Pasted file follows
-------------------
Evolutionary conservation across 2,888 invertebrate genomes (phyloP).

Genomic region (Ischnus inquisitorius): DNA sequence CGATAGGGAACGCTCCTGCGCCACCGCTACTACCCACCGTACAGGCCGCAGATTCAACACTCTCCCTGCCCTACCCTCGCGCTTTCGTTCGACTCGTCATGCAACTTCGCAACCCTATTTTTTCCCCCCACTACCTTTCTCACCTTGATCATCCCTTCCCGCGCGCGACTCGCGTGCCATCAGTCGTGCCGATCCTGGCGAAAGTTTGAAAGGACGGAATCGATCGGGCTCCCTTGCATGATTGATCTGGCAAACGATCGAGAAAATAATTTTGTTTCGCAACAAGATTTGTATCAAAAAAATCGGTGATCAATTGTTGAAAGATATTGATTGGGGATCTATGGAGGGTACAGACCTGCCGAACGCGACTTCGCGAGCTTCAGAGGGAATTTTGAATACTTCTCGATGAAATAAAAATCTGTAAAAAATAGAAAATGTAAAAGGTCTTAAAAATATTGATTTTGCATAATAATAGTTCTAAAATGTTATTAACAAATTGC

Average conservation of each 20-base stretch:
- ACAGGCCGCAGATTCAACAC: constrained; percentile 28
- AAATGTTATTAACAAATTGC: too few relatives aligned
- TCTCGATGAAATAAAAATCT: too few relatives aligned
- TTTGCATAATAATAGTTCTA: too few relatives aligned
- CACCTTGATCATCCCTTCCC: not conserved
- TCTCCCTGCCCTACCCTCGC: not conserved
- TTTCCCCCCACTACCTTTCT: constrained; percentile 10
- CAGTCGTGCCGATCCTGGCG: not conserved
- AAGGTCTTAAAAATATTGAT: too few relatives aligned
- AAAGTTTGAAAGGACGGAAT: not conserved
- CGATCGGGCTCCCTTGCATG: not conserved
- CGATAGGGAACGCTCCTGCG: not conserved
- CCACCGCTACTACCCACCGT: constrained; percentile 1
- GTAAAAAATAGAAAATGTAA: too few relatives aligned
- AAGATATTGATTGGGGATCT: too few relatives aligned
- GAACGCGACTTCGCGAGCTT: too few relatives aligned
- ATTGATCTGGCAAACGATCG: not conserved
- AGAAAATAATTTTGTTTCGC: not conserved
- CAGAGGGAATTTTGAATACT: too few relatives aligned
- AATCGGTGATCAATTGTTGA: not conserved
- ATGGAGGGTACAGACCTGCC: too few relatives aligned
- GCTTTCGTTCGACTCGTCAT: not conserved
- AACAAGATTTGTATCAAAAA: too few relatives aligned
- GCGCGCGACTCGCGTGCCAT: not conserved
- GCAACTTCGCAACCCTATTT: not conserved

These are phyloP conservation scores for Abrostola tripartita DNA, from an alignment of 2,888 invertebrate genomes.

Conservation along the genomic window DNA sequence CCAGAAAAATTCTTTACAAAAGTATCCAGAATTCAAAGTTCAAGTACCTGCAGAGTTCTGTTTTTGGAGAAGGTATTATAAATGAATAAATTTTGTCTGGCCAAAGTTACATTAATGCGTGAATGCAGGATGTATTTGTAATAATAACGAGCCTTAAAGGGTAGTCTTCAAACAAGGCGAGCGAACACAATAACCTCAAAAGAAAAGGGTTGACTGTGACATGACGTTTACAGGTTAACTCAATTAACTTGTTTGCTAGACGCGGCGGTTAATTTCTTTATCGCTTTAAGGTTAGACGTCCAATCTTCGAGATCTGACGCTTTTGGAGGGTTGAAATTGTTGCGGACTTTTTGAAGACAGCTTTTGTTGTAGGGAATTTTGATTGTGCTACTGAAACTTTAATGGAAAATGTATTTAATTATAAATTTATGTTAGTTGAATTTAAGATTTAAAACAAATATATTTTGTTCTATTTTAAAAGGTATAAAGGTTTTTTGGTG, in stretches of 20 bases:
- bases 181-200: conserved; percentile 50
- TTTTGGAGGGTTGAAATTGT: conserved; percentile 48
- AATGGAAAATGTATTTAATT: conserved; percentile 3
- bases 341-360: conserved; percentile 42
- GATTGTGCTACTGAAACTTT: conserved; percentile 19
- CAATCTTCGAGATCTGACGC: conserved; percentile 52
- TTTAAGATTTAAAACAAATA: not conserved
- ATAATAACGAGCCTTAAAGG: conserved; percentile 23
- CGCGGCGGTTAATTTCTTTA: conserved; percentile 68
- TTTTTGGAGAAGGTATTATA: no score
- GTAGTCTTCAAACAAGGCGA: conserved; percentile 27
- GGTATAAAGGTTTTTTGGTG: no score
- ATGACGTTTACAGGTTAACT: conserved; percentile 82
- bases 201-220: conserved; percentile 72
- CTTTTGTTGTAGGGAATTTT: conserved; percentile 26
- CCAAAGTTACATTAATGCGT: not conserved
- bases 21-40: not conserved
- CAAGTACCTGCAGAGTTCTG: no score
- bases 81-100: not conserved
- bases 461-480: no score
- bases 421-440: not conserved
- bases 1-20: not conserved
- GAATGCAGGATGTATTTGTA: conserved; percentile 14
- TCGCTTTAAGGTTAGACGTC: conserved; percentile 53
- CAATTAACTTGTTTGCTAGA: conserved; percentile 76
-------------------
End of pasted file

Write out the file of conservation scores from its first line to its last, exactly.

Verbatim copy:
Evolutionary conservation across 2,888 invertebrate genomes (phyloP).

Genomic region (Ischnus inquisitorius): DNA sequence CGATAGGGAACGCTCCTGCGCCACCGCTACTACCCACCGTACAGGCCGCAGATTCAACACTCTCCCTGCCCTACCCTCGCGCTTTCGTTCGACTCGTCATGCAACTTCGCAACCCTATTTTTTCCCCCCACTACCTTTCTCACCTTGATCATCCCTTCCCGCGCGCGACTCGCGTGCCATCAGTCGTGCCGATCCTGGCGAAAGTTTGAAAGGACGGAATCGATCGGGCTCCCTTGCATGATTGATCTGGCAAACGATCGAGAAAATAATTTTGTTTCGCAACAAGATTTGTATCAAAAAAATCGGTGATCAATTGTTGAAAGATATTGATTGGGGATCTATGGAGGGTACAGACCTGCCGAACGCGACTTCGCGAGCTTCAGAGGGAATTTTGAATACTTCTCGATGAAATAAAAATCTGTAAAAAATAGAAAATGTAAAAGGTCTTAAAAATATTGATTTTGCATAATAATAGTTCTAAAATGTTATTAACAAATTGC

Average conservation of each 20-base stretch:
- ACAGGCCGCAGATTCAACAC: constrained; percentile 28
- AAATGTTATTAACAAATTGC: too few relatives aligned
- TCTCGATGAAATAAAAATCT: too few relatives aligned
- TTTGCATAATAATAGTTCTA: too few relatives aligned
- CACCTTGATCATCCCTTCCC: not conserved
- TCTCCCTGCCCTACCCTCGC: not conserved
- TTTCCCCCCACTACCTTTCT: constrained; percentile 10
- CAGTCGTGCCGATCCTGGCG: not conserved
- AAGGTCTTAAAAATATTGAT: too few relatives aligned
- AAAGTTTGAAAGGACGGAAT: not conserved
- CGATCGGGCTCCCTTGCATG: not conserved
- CGATAGGGAACGCTCCTGCG: not conserved
- CCACCGCTACTACCCACCGT: constrained; percentile 1
- GTAAAAAATAGAAAATGTAA: too few relatives aligned
- AAGATATTGATTGGGGATCT: too few relatives aligned
- GAACGCGACTTCGCGAGCTT: too few relatives aligned
- ATTGATCTGGCAAACGATCG: not conserved
- AGAAAATAATTTTGTTTCGC: not conserved
- CAGAGGGAATTTTGAATACT: too few relatives aligned
- AATCGGTGATCAATTGTTGA: not conserved
- ATGGAGGGTACAGACCTGCC: too few relatives aligned
- GCTTTCGTTCGACTCGTCAT: not conserved
- AACAAGATTTGTATCAAAAA: too few relatives aligned
- GCGCGCGACTCGCGTGCCAT: not conserved
- GCAACTTCGCAACCCTATTT: not conserved

These are phyloP conservation scores for Abrostola tripartita DNA, from an alignment of 2,888 invertebrate genomes.

Conservation along the genomic window DNA sequence CCAGAAAAATTCTTTACAAAAGTATCCAGAATTCAAAGTTCAAGTACCTGCAGAGTTCTGTTTTTGGAGAAGGTATTATAAATGAATAAATTTTGTCTGGCCAAAGTTACATTAATGCGTGAATGCAGGATGTATTTGTAATAATAACGAGCCTTAAAGGGTAGTCTTCAAACAAGGCGAGCGAACACAATAACCTCAAAAGAAAAGGGTTGACTGTGACATGACGTTTACAGGTTAACTCAATTAACTTGTTTGCTAGACGCGGCGGTTAATTTCTTTATCGCTTTAAGGTTAGACGTCCAATCTTCGAGATCTGACGCTTTTGGAGGGTTGAAATTGTTGCGGACTTTTTGAAGACAGCTTTTGTTGTAGGGAATTTTGATTGTGCTACTGAAACTTTAATGGAAAATGTATTTAATTATAAATTTATGTTAGTTGAATTTAAGATTTAAAACAAATATATTTTGTTCTATTTTAAAAGGTATAAAGGTTTTTTGGTG, in stretches of 20 bases:
- bases 181-200: conserved; percentile 50
- TTTTGGAGGGTTGAAATTGT: conserved; percentile 48
- AATGGAAAATGTATTTAATT: conserved; percentile 3
- bases 341-360: conserved; percentile 42
- GATTGTGCTACTGAAACTTT: conserved; percentile 19
- CAATCTTCGAGATCTGACGC: conserved; percentile 52
- TTTAAGATTTAAAACAAATA: not conserved
- ATAATAACGAGCCTTAAAGG: conserved; percentile 23
- CGCGGCGGTTAATTTCTTTA: conserved; percentile 68
- TTTTTGGAGAAGGTATTATA: no score
- GTAGTCTTCAAACAAGGCGA: conserved; percentile 27
- GGTATAAAGGTTTTTTGGTG: no score
- ATGACGTTTACAGGTTAACT: conserved; percentile 82
- bases 201-220: conserved; percentile 72
- CTTTTGTTGTAGGGAATTTT: conserved; percentile 26
- CCAAAGTTACATTAATGCGT: not conserved
- bases 21-40: not conserved
- CAAGTACCTGCAGAGTTCTG: no score
- bases 81-100: not conserved
- bases 461-480: no score
- bases 421-440: not conserved
- bases 1-20: not conserved
- GAATGCAGGATGTATTTGTA: conserved; percentile 14
- TCGCTTTAAGGTTAGACGTC: conserved; percentile 53
- CAATTAACTTGTTTGCTAGA: conserved; percentile 76